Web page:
So that’s the zombies, what about the humanity? Well Brad Pitt really cares about his family. It’s a good thing that after the first half hour they are literally never in any danger again. Then Brad Pitt is off travelling around the world, meeting folks. Some of them get killed but we never get to know them well enough for anyone to care. There is a female character he befriends, Segen an Israeli soldier but she is as characterless as the CGI hordes chasing them. We don’t ever get a moment where someone has to feel conflicted about killing a zombie who, moments ago, was a loving member of their family. We never even really get to see anyone conflicted by the fact that the monsters hunting them were ever humans at all. Like I said, there is no military strategy here. There’s no moment where they realise that the creatures can’t be fought like you would fight people. There is just soldiers firing into waves of velocizombies as they hurtle towards them. There is nothing deep here. There’s barely even anything shallow.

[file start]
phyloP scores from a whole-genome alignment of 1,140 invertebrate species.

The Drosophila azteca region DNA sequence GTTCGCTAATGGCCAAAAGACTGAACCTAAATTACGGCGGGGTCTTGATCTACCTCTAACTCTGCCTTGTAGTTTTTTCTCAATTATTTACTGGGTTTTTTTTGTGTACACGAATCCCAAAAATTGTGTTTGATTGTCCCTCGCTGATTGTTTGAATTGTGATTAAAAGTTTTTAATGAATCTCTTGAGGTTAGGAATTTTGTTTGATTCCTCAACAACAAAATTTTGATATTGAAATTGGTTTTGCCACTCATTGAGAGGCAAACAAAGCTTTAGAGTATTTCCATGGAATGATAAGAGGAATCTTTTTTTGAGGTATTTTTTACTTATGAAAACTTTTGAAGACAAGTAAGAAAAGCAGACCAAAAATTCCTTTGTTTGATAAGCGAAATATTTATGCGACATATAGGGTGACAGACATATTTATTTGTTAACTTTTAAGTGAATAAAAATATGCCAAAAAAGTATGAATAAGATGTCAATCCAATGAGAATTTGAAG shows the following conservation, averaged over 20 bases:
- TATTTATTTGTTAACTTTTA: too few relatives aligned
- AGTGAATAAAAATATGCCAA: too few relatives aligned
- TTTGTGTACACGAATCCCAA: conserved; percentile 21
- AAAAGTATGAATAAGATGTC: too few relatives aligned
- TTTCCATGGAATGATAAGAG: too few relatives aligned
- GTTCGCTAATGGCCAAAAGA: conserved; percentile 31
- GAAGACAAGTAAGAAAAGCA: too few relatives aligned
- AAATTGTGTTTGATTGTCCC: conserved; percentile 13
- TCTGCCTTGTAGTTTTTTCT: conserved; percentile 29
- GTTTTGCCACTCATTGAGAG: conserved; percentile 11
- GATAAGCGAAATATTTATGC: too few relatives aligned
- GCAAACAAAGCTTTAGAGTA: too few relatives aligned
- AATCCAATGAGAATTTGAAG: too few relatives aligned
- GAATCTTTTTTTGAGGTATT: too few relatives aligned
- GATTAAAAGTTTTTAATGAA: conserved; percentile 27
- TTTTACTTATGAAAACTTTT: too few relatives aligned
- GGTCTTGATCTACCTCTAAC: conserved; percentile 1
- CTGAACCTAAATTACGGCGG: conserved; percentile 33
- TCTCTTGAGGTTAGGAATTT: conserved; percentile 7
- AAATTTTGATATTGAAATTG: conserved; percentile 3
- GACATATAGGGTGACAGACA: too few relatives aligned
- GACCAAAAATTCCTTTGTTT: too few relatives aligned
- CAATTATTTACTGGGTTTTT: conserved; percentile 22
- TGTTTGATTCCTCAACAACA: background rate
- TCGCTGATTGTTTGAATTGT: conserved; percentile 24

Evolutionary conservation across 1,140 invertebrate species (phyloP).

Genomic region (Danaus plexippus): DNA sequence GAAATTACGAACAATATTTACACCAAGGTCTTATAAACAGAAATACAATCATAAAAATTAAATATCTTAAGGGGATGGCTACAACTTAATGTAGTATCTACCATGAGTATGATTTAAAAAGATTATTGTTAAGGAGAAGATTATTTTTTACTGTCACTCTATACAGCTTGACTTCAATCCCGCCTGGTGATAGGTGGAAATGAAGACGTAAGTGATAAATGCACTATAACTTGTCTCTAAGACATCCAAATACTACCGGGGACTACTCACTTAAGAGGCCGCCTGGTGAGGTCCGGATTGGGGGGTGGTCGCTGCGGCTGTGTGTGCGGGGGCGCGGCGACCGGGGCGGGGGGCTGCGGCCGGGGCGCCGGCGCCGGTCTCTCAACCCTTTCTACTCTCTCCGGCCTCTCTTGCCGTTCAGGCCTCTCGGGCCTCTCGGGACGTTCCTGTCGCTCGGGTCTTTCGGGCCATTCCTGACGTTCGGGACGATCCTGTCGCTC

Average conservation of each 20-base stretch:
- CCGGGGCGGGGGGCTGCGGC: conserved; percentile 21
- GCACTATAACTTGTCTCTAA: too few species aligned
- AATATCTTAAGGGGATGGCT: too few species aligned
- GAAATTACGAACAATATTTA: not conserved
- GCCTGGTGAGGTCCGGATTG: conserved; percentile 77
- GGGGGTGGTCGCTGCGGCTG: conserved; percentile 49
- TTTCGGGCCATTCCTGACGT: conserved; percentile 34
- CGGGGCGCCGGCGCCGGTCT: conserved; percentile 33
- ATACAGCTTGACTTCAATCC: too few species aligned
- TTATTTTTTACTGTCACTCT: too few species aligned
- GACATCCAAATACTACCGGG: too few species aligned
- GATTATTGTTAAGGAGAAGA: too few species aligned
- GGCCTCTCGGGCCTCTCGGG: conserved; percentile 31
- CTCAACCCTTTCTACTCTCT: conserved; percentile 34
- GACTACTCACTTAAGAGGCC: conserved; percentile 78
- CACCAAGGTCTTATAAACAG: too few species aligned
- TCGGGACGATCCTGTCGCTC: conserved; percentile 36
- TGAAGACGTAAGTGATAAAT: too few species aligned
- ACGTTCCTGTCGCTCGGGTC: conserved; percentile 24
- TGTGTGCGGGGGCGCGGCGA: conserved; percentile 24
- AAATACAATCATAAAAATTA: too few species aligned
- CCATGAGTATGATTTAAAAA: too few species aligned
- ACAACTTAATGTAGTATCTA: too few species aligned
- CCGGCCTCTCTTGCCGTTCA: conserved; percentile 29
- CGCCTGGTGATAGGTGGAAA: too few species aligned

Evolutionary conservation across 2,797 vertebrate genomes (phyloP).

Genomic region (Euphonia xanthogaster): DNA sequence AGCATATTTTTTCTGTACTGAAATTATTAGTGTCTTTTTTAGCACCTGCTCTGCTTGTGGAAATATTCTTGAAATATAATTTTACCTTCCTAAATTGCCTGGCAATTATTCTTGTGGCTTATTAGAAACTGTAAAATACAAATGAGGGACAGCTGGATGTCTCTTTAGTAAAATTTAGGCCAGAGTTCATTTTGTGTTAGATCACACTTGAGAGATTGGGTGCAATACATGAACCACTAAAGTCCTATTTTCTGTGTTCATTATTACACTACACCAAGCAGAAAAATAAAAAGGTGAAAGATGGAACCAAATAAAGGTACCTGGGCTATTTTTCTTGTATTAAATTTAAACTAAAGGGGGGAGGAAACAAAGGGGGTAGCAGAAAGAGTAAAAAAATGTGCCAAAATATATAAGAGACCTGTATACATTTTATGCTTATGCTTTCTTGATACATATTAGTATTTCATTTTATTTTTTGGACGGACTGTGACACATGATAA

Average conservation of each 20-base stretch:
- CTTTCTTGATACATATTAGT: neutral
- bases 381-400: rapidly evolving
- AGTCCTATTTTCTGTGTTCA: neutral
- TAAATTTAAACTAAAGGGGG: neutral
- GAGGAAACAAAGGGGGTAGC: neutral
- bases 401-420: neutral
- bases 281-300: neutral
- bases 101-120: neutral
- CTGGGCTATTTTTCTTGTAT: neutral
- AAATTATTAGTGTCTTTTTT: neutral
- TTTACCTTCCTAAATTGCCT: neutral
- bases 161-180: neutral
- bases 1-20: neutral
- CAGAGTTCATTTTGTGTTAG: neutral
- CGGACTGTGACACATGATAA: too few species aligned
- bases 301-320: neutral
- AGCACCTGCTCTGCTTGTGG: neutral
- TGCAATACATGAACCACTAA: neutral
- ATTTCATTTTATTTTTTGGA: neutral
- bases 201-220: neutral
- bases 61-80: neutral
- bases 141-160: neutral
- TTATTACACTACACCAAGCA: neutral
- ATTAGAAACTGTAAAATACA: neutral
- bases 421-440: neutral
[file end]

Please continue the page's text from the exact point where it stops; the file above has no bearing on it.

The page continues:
In essence, World War Z is a Roland Emmerich disaster movie. It’s ‘2012’ except that the tidal waves are made out of people instead of water. It’s a CGI-fest with dull action scenes plastered between dull scenes of exposition. It is dull. Still I can understand why they decided to make this so different from the book. I mean, framing the film around something like interviews in order to tell a story about undead creatures through flashbacks would be impossible and certainly nothing in Brad Pitt’s past would suggest otherwise…

Still, this was completely the wrong way to go about adapting this book. Not that they did adapt the book, they just bought the rights to the title and slapped it on this. The only way that World War Z could ever really be brought to life is with something akin to a miniseries and hopefully one day we’ll see it. Until then, avoid this piece of shit like the plague. Zero pints out of five. Laterz.